“On to the next one,” she said flatly. Her fifteen-year relationship had come to an abrupt end that summer, and though she insisted that it was fine and for the best and didn’t cost her any sleep, I sometimes heard her crying in the night and throwing things at the wall.

“That’s one way to look at it,” I said.

“Well, Jess.” My friend rapped gently at the doorframe, surveying the bedroom with a vacant expression. “It was good having you here.”

“I’ll come see you still. I’m not going to Siberia.”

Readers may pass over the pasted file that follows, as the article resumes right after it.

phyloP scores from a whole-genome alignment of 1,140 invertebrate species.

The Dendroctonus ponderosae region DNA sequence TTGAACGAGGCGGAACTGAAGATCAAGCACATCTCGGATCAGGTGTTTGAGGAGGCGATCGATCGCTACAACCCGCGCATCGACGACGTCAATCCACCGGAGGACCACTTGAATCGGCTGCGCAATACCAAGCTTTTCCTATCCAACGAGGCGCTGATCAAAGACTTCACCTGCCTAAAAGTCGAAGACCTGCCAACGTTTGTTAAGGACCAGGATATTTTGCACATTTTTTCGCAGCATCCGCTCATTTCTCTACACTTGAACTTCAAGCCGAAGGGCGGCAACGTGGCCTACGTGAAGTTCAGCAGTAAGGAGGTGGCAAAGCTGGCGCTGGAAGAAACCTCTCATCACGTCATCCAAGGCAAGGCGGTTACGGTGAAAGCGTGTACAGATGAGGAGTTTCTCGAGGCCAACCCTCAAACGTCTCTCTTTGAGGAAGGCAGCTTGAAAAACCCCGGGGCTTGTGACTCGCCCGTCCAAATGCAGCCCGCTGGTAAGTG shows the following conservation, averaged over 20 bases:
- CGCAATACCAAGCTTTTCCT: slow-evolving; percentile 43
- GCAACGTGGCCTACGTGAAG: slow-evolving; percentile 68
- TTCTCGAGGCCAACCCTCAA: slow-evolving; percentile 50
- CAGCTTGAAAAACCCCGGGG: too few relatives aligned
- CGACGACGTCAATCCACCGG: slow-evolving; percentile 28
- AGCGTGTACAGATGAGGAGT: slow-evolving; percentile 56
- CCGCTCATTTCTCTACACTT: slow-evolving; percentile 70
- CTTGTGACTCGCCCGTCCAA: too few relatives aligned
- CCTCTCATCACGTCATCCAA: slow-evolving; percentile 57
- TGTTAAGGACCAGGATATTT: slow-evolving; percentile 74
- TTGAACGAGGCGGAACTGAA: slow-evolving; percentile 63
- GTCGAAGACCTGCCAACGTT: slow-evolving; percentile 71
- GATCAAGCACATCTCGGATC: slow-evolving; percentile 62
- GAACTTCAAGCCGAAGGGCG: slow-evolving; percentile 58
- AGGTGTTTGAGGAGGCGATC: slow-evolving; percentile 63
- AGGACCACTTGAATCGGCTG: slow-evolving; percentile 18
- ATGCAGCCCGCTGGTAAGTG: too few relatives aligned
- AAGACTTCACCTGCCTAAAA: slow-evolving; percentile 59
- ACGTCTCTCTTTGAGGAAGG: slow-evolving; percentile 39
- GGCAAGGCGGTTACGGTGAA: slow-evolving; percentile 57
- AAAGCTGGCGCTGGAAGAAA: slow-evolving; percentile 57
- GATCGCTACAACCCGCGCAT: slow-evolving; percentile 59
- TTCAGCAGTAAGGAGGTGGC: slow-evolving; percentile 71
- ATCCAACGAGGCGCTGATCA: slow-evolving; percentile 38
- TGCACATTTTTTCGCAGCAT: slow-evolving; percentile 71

“Not exactly.”

“Less than an hour away.”

“That’s a long hour.”

I knew what she meant. I felt a little bad leaving her alone in the apartment—it was large and drafty, and full of furniture she’d shared with her ex. I felt some chagrin, too, for having come there with so much gusto after breaking up with one woman, only to leave for Sarah with similar gusto two months later. In the ten years since I’d left home, I’d never had my own place. When I could, I gave cash for rent to a girlfriend, or to a friend in the between times. All my things fit into a few bags, a fact that had recently begun to bother me, so much so that I’d actually told Sarah I had a storage unit somewhere out near Philadelphia, where I once lived. And I did have one there for a while, years ago, to stow a mattress and bed frame I’d been given, but I stopped paying the bill and the locks were soon changed.